This firm will be your Allegan County, Michigan Criminal Defense Attorney. While based in Van Buren County, Michigan, this firm has practiced extensively in southwest Michigan, including Allegan County, Michigan. This post should not be construed as legal advice. You should contact an attorney upon reading this post.
The Holmes Youthful Trainee Act, MCL 762.11, formerly allowed an individual convicted of a crime they committed before there 21st Birthday to avoid a conviction by pleading into a diversionary probation. If the H.Y.T.A. probationer successfully completes probation, they’ll end up conviction free. The caveat to that was the conviction was available to certain government entities for limited purposes such as determining whether an individual had previously been sentenced under the statute and for employment purposes for law enforcement offices.
On August 18, the amendment to the Holmes Youthful Trainee Act will go into effect. The amendments will now allow an individual that committed the crime before their twenty-fourth birthday to be sentenced under this diversionary probation. There are some other modifications and you should familiarize yourself with the amendments. Criminal Defense Attorneys in Ingham and Calhoun Counties can help you to understand those modifications.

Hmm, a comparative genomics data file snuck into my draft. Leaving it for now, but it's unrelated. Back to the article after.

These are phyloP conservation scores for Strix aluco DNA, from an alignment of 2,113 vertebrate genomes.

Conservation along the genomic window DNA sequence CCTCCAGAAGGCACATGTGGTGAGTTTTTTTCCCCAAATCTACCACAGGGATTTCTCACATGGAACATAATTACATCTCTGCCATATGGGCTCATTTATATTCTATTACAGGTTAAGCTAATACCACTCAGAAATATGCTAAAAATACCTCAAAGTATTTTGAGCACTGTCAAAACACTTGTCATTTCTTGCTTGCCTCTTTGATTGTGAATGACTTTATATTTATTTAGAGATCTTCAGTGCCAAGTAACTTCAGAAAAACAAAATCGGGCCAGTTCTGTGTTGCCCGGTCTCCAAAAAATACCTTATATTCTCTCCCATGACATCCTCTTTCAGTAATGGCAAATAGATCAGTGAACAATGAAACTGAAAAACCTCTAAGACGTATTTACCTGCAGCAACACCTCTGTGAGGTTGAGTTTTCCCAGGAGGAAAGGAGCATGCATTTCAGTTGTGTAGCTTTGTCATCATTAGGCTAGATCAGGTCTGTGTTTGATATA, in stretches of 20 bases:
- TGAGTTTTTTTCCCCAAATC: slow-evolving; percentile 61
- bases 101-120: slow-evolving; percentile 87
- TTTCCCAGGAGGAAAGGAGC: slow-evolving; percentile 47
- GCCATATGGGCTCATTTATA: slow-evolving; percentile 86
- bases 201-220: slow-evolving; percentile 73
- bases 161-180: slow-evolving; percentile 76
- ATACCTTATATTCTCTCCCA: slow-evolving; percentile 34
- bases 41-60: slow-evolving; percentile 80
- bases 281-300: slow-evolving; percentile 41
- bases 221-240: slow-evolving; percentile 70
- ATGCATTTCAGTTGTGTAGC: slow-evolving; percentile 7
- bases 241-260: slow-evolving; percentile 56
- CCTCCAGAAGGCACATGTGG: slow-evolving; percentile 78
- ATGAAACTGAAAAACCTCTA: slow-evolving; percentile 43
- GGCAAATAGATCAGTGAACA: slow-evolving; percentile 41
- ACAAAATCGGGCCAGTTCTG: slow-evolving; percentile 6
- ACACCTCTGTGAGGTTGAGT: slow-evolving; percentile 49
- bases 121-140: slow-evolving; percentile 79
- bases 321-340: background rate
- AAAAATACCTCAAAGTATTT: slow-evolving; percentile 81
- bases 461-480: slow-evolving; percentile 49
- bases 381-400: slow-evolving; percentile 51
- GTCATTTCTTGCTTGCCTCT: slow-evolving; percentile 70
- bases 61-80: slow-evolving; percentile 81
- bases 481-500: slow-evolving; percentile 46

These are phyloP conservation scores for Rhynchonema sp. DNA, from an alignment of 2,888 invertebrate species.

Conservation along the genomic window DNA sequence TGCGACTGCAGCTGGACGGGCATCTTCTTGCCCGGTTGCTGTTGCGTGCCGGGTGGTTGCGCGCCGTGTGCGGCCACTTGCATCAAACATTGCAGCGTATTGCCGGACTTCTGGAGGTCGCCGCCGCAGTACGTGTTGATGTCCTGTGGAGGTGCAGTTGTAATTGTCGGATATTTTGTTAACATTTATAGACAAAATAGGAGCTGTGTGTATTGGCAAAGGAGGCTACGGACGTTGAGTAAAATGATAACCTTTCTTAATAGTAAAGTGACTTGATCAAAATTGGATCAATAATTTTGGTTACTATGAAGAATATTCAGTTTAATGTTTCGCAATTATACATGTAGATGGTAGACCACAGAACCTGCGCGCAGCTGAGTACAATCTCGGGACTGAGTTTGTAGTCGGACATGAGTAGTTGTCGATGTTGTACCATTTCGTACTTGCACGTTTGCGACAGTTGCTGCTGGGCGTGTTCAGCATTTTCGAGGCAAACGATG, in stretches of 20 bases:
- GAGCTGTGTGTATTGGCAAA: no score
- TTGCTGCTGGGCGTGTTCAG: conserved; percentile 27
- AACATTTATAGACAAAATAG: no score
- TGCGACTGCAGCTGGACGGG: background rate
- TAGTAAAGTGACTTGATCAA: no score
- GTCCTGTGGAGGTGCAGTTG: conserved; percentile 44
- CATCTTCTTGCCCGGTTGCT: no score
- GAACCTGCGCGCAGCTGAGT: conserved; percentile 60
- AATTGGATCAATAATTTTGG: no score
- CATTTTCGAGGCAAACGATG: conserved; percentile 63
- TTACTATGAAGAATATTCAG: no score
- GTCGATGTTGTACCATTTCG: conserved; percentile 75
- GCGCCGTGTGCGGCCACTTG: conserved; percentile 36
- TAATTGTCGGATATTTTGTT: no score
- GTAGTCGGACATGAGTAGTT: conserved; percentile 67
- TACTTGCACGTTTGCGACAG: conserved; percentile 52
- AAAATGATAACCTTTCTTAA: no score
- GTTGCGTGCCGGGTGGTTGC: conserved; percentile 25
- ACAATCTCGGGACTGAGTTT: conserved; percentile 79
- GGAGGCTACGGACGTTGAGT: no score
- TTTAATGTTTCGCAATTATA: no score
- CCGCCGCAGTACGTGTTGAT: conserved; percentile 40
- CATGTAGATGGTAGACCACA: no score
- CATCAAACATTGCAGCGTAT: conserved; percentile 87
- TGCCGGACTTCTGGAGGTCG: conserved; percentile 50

For individuals twenty-one to twenty-four years of age, the prosecuting attorney will have to consent to placing the individual under the diversionary probation. Also, the list of offenses that are not allowed to be placed on Holmes Trainee Status as well as the offenses that can result in a revocation of that status have been modified.
Holmes Youthful Trainee Act or H.Y.T.A. is a common offer from prosecutors for first time offenders. While they do not have to consent, an agreement for Holmes Youthful Trainee Status from the prosecutor will often get the Judge to go along with it.
You’ll want to consult with an attorney regarding H.Y.T.A. eligibility and whether it’s a good idea. The collateral consequences of a criminal conviction, including its impact on occupational licenses, driver licenses, student loan eligibility, etc., are great. You’ll have to weigh those consequences and the direct consequences to determine whether a H.Y.T.A. plea would be a good option for you.
This posts references Michigan Law only. It is not intended as legal advice. Acting based on the limited information contained herein is dangerous.